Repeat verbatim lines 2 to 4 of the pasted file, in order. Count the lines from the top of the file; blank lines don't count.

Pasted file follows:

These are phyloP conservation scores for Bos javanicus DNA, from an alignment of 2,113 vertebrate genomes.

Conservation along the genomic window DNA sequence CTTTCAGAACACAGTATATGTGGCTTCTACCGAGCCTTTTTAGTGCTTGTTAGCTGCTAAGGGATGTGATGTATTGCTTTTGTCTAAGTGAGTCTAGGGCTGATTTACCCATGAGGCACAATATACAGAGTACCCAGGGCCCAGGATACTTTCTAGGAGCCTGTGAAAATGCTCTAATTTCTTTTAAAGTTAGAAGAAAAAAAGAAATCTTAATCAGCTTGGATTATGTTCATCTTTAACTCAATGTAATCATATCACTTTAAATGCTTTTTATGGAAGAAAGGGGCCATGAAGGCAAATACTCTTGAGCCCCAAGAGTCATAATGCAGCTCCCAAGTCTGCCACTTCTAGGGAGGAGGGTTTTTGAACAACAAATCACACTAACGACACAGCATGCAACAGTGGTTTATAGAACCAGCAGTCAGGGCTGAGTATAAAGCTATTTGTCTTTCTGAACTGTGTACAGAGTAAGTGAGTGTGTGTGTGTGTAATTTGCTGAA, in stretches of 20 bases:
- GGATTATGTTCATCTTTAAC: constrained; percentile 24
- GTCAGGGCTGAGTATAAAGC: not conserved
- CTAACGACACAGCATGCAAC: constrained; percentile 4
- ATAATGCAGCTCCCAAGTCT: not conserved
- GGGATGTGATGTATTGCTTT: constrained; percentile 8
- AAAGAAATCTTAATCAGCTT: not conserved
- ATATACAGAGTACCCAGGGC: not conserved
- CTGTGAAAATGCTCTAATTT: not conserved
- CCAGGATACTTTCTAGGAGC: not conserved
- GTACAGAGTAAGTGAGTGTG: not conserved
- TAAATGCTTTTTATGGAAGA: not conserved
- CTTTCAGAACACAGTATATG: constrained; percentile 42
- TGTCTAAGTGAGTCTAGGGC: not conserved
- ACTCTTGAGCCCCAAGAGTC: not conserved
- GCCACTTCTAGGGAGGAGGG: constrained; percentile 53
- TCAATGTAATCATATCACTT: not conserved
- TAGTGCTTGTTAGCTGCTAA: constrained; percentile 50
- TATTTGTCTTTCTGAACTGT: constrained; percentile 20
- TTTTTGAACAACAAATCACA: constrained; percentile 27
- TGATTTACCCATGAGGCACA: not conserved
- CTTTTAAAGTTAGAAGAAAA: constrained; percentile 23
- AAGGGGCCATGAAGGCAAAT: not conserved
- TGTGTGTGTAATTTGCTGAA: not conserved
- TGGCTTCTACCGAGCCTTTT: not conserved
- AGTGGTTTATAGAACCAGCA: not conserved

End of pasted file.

Conservation along the genomic window DNA sequence CTTTCAGAACACAGTATATGTGGCTTCTACCGAGCCTTTTTAGTGCTTGTTAGCTGCTAAGGGATGTGATGTATTGCTTTTGTCTAAGTGAGTCTAGGGCTGATTTACCCATGAGGCACAATATACAGAGTACCCAGGGCCCAGGATACTTTCTAGGAGCCTGTGAAAATGCTCTAATTTCTTTTAAAGTTAGAAGAAAAAAAGAAATCTTAATCAGCTTGGATTATGTTCATCTTTAACTCAATGTAATCATATCACTTTAAATGCTTTTTATGGAAGAAAGGGGCCATGAAGGCAAATACTCTTGAGCCCCAAGAGTCATAATGCAGCTCCCAAGTCTGCCACTTCTAGGGAGGAGGGTTTTTGAACAACAAATCACACTAACGACACAGCATGCAACAGTGGTTTATAGAACCAGCAGTCAGGGCTGAGTATAAAGCTATTTGTCTTTCTGAACTGTGTACAGAGTAAGTGAGTGTGTGTGTGTGTAATTTGCTGAA, in stretches of 20 bases:
- GGATTATGTTCATCTTTAAC: constrained; percentile 24
- GTCAGGGCTGAGTATAAAGC: not conserved